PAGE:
To the Association of Municipalities of Ecuador, the National COE recommended implementation of control measures at the points of greatest trade activity, the restriction in places that lead to crowds, measures of social distancing on beaches and the control of the consumption of alcoholic beverages in public spaces.
The National COE pointed out that “the biosecurity provisions issued in the protocols authorized by the National COE” are maintained in the country, and the application of them was also recommended to the public.
What the Court said
All of these changes come about because the Constitutional Court of Ecuador declared the state of emergency—in force in the country since the end of December—unconstitutional. The Court’s ruling was issued on December 27, 2020 but was only released on January 2, 2021.
On December 21, 2020, Ecuador President Lenin Moreno, had decreed a state of exception (for the third time in the year), that was to last a month—which included a six-hour curfew—to contain the “serious increase” in COVID-19 cases caused, according to him, by the crowds of December.
In his message this Sunday, Moreno explained that the Intensive Care Units (ICU) in the large cities of the country are near the limit of their capacity and he anticipated a rebound in cases.
“We anticipate that in January—even with the tireless and effective work of the last two weeks to slow down the crowds—there will be a natural consequence of an increase in infections. We have, however, a contingency plan ready in case this happens.’
Moreno called on the cantonal Emergency Operations Committees (COE) to now act in line with the warnings of the National COE, and to take all the necessary actions to avoid crowds. Moreno also called on citizens to act responsibly.
In its ruling, the Constitutional Court said that the decree on the “State of Exception due to public calamity,” in the face of Christmas crowds and the possible circulation of a variant of SARS-CoV-2 that emerged in the United Kingdom, “did not conform to constitutional norms.”
It asserted that states of exception are applied when the situation that causes them cannot be resolved in an ordinary way and that, therefore, measures of indefinite duration are required.
For this reason, the Court noted that “a plan designed to be temporary and exceptional, cannot be perpetuated while the pandemic and its consequences lasts.”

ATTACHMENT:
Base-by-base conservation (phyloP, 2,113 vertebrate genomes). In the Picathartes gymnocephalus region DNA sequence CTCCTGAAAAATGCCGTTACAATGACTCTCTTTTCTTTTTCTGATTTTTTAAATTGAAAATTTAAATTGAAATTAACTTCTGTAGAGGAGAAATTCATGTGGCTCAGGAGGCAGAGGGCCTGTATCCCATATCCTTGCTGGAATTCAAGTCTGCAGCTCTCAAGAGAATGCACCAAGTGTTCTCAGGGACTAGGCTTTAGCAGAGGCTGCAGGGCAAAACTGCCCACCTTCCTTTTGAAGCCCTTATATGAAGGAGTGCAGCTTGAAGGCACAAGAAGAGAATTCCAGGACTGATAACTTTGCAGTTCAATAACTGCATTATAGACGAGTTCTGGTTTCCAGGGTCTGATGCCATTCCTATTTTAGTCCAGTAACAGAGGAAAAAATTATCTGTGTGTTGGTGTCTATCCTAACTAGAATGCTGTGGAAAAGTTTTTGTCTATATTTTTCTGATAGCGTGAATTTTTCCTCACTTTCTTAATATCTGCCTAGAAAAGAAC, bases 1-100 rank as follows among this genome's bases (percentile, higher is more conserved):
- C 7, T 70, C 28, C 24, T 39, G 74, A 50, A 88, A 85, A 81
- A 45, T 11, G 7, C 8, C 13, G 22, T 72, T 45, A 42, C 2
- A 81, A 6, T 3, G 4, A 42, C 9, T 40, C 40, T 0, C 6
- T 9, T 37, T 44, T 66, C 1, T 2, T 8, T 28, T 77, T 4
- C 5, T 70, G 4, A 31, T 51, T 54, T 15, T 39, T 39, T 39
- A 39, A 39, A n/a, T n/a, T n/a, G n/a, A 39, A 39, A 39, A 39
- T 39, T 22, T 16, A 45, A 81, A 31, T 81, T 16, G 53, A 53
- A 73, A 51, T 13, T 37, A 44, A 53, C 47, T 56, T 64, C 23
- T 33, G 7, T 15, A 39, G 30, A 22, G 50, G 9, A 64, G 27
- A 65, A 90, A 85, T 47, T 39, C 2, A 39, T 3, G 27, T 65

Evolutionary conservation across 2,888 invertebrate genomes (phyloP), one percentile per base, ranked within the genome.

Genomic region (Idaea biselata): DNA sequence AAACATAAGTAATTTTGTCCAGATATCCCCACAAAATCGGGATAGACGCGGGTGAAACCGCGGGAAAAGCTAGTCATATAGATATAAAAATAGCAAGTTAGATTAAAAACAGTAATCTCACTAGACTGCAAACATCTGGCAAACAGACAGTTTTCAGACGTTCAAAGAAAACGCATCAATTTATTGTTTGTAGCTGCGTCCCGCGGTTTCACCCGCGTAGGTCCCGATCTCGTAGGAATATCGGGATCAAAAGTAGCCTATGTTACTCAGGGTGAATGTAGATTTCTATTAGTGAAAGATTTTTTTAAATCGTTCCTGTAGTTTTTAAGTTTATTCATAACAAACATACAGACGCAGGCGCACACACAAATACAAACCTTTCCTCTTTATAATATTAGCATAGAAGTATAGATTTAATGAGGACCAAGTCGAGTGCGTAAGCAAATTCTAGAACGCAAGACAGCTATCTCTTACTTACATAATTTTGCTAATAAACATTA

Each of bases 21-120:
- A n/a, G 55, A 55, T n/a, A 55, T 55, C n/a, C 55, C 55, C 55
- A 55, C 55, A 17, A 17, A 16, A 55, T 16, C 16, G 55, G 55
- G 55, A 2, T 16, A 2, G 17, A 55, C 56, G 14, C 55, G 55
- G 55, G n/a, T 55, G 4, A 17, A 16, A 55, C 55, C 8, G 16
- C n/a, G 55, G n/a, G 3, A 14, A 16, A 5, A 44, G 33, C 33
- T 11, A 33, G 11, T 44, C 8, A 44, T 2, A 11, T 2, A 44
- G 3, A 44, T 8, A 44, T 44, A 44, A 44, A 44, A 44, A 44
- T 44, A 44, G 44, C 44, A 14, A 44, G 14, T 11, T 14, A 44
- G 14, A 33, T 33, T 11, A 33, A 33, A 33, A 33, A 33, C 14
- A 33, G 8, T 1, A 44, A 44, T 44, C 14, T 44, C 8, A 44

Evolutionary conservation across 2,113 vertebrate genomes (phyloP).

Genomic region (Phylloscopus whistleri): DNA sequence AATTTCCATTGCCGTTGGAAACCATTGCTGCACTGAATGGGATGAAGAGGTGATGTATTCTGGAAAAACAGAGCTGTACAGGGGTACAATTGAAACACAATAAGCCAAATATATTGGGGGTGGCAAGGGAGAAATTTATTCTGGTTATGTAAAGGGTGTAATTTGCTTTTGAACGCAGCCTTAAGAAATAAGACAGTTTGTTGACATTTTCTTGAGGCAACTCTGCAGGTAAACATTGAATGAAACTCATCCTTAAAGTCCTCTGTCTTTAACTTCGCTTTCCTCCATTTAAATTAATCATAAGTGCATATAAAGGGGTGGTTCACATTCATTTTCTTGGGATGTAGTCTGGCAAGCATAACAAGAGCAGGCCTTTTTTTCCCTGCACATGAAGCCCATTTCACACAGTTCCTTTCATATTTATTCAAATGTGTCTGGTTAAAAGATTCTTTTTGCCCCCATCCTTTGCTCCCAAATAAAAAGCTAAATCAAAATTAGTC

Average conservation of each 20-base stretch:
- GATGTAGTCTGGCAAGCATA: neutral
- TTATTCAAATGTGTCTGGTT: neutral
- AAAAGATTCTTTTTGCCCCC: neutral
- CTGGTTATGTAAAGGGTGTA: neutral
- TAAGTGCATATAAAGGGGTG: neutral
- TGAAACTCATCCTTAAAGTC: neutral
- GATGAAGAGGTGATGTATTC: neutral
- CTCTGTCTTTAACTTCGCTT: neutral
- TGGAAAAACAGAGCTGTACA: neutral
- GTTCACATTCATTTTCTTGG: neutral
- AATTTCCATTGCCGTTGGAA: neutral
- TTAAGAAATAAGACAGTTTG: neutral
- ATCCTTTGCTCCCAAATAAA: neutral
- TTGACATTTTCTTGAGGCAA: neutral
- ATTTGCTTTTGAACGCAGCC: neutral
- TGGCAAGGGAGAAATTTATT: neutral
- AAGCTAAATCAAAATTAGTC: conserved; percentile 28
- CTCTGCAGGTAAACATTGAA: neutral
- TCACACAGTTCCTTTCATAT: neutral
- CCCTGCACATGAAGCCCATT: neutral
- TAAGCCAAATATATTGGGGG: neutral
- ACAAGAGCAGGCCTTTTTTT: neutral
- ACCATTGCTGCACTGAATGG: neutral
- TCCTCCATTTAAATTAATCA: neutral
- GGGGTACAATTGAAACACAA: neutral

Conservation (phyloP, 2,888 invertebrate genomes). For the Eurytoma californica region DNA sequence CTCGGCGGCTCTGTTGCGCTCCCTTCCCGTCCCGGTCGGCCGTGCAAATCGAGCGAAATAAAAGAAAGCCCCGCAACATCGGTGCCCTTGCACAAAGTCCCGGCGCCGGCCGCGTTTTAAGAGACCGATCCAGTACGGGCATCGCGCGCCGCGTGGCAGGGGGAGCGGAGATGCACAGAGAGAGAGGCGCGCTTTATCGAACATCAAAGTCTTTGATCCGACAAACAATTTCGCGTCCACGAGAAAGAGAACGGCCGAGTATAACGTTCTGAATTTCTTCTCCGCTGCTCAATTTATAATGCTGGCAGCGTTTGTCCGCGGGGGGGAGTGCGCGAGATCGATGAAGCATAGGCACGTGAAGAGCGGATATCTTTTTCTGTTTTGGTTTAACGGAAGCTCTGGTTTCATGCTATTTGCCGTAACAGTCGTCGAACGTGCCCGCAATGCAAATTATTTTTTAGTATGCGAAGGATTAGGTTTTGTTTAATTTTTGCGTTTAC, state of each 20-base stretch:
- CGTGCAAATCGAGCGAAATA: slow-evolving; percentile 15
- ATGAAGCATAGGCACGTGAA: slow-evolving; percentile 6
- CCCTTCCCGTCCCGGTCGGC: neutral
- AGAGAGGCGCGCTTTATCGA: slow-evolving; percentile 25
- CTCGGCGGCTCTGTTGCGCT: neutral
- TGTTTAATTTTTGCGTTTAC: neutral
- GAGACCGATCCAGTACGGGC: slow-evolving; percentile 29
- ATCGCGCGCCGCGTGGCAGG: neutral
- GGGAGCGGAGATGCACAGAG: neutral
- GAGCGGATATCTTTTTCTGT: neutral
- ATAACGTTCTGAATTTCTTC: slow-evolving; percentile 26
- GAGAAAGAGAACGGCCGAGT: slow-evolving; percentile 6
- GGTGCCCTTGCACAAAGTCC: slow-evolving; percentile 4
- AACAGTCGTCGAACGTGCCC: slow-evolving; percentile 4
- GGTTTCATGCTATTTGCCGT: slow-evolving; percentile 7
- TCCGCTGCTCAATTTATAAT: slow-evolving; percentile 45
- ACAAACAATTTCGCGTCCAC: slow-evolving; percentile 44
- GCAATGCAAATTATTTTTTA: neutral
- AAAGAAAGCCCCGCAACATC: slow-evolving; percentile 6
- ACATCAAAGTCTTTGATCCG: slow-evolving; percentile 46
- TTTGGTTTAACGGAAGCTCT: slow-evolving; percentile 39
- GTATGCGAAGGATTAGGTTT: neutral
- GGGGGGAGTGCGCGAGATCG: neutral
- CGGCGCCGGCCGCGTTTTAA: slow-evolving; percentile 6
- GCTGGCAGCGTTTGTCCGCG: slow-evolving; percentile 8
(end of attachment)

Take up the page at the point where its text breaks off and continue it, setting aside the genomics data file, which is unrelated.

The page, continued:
In the ruling, the Court reiterated that it is aware of the seriousness of the pandemic and its enormous impact on the rights to life and health, among others. However, to constitute a public calamity, the events in which the state of exception is justified must not only be serious but also unpredictable and untimely.
The Court added that after more than nine months of pandemic in Ecuador and in the world, such a situation ceased to be unforeseen or supervening. Consequently, it concluded that the facts constituting the declaration did not constitute the cause of public calamity invoked in the decree.
Additionally, it said that it had previously warned that “it will not admit a new declaration on the same facts that have formed public calamity on two previous occasions with their respective renewals.” And when analyzing this new declaration, the Court verified that, in general, the decree is based on the same facts as the two previous occasions. Consequently, it determined that it cannot admit a new declaration based on the same facts.
On Sunday, President Moreno, indicated that the government would abide by the ruling. However, he said that they will continue to apply the measures that are within their reach, “because they are derived from technical and statistical analyzes of the real situation and have a single objective: to save lives.”
The President also mentioned that Ecuador has an agreement with Pfizer / BioNTechto buy 2 million doses of their vaccine against COVID-19—the first 50,000 doses will arrive in January and the rest is anticipated to arrive in March. Moreno added that talks have started with the pharmaceutical company to purchase another 2 million additional doses.